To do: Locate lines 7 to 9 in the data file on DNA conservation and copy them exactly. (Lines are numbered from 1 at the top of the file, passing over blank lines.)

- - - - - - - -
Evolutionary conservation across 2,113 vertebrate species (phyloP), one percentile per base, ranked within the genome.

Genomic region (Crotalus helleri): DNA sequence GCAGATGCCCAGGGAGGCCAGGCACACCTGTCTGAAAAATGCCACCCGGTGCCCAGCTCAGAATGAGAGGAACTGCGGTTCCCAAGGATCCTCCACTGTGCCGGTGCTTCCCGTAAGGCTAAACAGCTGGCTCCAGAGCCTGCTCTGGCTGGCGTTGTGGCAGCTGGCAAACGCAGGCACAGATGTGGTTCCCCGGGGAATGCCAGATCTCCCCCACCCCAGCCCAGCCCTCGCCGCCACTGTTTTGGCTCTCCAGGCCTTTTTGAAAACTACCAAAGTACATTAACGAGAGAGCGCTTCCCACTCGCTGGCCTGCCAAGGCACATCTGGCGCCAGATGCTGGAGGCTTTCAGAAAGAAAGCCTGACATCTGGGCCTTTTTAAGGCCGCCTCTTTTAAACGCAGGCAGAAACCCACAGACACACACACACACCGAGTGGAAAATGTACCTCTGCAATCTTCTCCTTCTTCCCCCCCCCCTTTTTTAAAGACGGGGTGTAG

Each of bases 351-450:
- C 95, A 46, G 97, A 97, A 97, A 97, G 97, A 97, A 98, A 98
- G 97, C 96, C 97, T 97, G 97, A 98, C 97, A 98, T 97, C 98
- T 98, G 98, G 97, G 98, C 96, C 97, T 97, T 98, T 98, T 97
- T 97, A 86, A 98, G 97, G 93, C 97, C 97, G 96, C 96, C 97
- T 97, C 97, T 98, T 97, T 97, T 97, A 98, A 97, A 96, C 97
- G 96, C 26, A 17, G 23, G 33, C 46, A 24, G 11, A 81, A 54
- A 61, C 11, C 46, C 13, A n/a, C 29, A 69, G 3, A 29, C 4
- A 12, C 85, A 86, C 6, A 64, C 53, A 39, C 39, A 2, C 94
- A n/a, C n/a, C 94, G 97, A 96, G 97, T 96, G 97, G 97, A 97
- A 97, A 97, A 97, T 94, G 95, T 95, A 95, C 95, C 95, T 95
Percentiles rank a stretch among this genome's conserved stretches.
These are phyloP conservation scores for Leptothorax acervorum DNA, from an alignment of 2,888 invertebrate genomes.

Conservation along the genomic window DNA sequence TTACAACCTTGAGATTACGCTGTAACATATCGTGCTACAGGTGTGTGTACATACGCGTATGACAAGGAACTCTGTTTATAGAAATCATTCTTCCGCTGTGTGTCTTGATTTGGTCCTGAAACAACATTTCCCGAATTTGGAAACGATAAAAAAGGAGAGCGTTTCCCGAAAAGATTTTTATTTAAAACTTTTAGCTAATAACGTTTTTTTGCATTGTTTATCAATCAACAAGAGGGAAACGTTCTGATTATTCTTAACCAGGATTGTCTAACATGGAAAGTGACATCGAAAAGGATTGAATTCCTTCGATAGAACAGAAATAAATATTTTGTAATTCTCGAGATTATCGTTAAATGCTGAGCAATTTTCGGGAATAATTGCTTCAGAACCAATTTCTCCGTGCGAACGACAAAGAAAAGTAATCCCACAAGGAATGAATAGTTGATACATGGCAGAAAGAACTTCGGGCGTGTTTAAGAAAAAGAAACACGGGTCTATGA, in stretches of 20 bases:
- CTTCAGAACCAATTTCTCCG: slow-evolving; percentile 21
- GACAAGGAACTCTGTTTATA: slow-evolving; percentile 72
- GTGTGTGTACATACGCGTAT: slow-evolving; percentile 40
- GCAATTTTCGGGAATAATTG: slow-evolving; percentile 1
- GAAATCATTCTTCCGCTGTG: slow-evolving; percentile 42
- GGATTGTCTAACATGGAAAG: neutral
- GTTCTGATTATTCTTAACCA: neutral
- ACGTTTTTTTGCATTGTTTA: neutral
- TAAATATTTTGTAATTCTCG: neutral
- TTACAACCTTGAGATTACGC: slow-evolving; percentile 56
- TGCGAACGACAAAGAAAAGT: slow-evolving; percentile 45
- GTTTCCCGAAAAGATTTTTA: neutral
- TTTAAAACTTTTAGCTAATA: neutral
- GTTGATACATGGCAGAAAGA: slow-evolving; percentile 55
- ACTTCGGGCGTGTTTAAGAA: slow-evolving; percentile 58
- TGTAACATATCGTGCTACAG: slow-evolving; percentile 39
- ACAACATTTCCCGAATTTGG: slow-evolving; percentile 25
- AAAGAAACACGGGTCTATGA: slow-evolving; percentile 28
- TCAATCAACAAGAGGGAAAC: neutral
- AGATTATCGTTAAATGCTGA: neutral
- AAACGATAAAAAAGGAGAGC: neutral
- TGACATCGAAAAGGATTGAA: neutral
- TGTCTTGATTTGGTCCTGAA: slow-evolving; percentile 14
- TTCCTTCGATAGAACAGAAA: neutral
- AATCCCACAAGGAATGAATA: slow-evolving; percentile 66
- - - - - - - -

- T 97, A 86, A 98, G 97, G 93, C 97, C 97, G 96, C 96, C 97
- T 97, C 97, T 98, T 97, T 97, T 97, A 98, A 97, A 96, C 97
- G 96, C 26, A 17, G 23, G 33, C 46, A 24, G 11, A 81, A 54